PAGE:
Obstetrician-gynecologists may help lower unintended pregnancy rates by increasing access to contraceptive implants and intrauterine devices (IUDs) for patients, according to a Committee Opinion paper issued by The American College of Obstetricians and Gynecologists (ACOG).
ACOG recommends the following in reducing barriers and increasing access to implants and IUDs such as long-acting reversible contraception (LARC) methods:
- For all women at risk of unintended pregnancy, obstetrician–gynecologists should provide counseling on all contraceptive options, including implants and IUDs.
- Encourage consideration of implants and IUDs for all appropriate candidates, including nulliparous women and adolescents.
- Adopt best practices for LARC insertion.
- Advocate for coverage and appropriate payment and reimbursement for every contraceptive method by all payers in all clinically appropriate circumstances.
- Become familiar with and support local, state (including Medicaid), federal, and private programs that improve affordability of all contraceptive methods.
Five LARC devices are currently available: one single-rod etonogestrel implant and four IUDs. In the Contraceptive CHOICE Project clinical trial, patients received a contraceptive method of their choice at no cost after standardized counseling that emphasized method efficacy. Study reports have demonstrated that improved access to and knowledge of LARC methods increases method uptake and may lower unintended pregnancy, abortion, repeat abortion, and adolescent birth rates. Superiority of LARC methods over short-acting methods was also demonstrated in the CHOICE Project with 20 times higher efficacy than oral contraceptive pills, patches or rings. In addition, increased use of LARC methods can reduce rapid repeat pregnancy among adolescents and repeat abortion among women who have had an induced abortion.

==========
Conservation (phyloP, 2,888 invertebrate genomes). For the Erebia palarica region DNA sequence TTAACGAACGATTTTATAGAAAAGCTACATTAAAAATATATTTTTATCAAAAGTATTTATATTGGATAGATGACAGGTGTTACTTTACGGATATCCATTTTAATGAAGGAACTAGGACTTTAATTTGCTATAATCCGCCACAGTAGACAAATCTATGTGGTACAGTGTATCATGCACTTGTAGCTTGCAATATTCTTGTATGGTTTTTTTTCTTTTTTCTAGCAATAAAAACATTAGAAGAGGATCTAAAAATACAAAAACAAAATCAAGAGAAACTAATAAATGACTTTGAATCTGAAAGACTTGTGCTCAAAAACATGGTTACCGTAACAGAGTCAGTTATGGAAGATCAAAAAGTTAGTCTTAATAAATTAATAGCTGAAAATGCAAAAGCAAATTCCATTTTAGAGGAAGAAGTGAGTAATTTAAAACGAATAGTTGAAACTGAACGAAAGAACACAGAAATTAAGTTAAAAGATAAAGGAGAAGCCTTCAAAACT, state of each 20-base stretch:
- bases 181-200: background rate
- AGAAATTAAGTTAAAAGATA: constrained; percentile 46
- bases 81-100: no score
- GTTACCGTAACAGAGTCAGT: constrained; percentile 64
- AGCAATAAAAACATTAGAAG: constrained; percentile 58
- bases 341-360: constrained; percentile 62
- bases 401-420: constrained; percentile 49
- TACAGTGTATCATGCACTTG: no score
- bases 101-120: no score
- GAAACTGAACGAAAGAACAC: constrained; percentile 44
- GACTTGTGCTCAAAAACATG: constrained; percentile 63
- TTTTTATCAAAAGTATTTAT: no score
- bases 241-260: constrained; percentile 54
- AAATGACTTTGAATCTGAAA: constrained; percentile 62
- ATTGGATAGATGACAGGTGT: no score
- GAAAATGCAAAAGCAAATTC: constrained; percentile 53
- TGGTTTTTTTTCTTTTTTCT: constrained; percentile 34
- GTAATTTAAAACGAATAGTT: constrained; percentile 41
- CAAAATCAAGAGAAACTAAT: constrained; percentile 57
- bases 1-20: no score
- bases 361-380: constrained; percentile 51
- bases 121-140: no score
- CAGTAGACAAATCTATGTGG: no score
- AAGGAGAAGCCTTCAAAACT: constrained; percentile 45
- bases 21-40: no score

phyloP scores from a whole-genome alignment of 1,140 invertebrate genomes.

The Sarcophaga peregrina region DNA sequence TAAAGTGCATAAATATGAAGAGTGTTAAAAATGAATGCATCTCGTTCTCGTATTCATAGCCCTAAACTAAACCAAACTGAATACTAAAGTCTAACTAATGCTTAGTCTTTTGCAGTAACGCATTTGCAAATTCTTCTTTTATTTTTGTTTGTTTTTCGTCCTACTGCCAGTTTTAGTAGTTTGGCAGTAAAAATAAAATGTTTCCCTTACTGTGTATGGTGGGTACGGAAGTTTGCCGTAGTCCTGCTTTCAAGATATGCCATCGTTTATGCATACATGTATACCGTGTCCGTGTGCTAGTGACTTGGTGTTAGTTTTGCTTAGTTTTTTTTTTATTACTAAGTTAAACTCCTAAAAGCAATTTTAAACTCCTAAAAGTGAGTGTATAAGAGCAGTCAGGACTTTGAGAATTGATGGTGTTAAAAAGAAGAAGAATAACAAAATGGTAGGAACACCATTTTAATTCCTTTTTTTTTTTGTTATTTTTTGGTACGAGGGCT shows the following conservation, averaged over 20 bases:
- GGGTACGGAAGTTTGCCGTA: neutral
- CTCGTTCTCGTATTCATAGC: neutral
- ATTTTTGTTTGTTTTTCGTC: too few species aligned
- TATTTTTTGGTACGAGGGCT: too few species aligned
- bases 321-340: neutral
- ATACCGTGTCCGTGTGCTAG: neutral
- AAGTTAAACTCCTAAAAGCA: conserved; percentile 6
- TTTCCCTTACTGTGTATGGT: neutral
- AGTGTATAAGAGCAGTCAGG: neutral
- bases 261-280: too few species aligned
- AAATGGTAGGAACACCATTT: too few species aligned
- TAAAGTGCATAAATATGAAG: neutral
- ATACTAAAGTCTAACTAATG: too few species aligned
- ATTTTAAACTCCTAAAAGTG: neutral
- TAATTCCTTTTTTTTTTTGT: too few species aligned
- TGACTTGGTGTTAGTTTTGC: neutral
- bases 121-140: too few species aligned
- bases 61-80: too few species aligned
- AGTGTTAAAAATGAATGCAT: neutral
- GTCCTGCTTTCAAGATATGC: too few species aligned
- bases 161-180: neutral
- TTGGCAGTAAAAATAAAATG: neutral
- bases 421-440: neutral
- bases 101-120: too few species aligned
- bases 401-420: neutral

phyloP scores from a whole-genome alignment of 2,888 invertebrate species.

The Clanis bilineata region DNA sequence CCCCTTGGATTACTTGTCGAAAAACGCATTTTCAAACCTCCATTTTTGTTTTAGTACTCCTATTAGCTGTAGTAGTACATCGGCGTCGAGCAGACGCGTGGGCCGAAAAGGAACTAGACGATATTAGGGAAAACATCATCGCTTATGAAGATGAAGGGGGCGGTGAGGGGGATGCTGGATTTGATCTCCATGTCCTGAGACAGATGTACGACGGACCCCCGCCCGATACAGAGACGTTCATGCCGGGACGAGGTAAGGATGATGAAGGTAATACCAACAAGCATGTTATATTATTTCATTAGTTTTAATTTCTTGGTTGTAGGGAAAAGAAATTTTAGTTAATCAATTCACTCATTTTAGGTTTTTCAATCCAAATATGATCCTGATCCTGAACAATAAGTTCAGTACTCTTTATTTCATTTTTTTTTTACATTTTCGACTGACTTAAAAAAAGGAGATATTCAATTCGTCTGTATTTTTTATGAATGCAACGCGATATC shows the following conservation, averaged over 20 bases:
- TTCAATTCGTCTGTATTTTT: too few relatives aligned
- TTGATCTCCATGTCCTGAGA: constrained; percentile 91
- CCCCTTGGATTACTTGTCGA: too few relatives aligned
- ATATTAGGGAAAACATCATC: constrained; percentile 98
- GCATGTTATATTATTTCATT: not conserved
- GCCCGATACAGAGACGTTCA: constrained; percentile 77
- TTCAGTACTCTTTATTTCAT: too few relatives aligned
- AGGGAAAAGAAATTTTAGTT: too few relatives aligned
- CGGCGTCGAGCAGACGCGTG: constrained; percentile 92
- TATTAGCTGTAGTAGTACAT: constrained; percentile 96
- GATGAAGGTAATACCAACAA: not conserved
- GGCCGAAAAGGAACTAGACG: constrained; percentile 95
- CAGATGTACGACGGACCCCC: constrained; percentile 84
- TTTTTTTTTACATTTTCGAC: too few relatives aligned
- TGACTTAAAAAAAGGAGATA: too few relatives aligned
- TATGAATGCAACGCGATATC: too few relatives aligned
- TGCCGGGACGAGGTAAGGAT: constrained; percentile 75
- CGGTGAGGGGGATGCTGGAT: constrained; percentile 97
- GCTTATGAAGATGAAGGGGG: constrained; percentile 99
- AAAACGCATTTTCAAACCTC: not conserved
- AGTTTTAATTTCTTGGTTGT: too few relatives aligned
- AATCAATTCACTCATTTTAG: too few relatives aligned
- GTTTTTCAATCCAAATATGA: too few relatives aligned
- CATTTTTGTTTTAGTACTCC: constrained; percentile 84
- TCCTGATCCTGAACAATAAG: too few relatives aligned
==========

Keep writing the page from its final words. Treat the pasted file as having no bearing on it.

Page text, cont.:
ACOG recommends the following best practices for LARC insertion:
- Provide long-acting reversible contraception (LARC) methods the same day as requested, whenever possible, if pregnancy can reasonably be excluded.
- Offer LARC methods at the time of delivery, abortion, or dilation and curettage for miscarriage.
- Screen for sexually transmitted infections at the time of intrauterine device (IUD) insertion; if the screening test result is positive, treat the infection without removal of the IUD.
- Offer the copper IUD as the most effective method of emergency contraception.
For more information visit ACOG.org.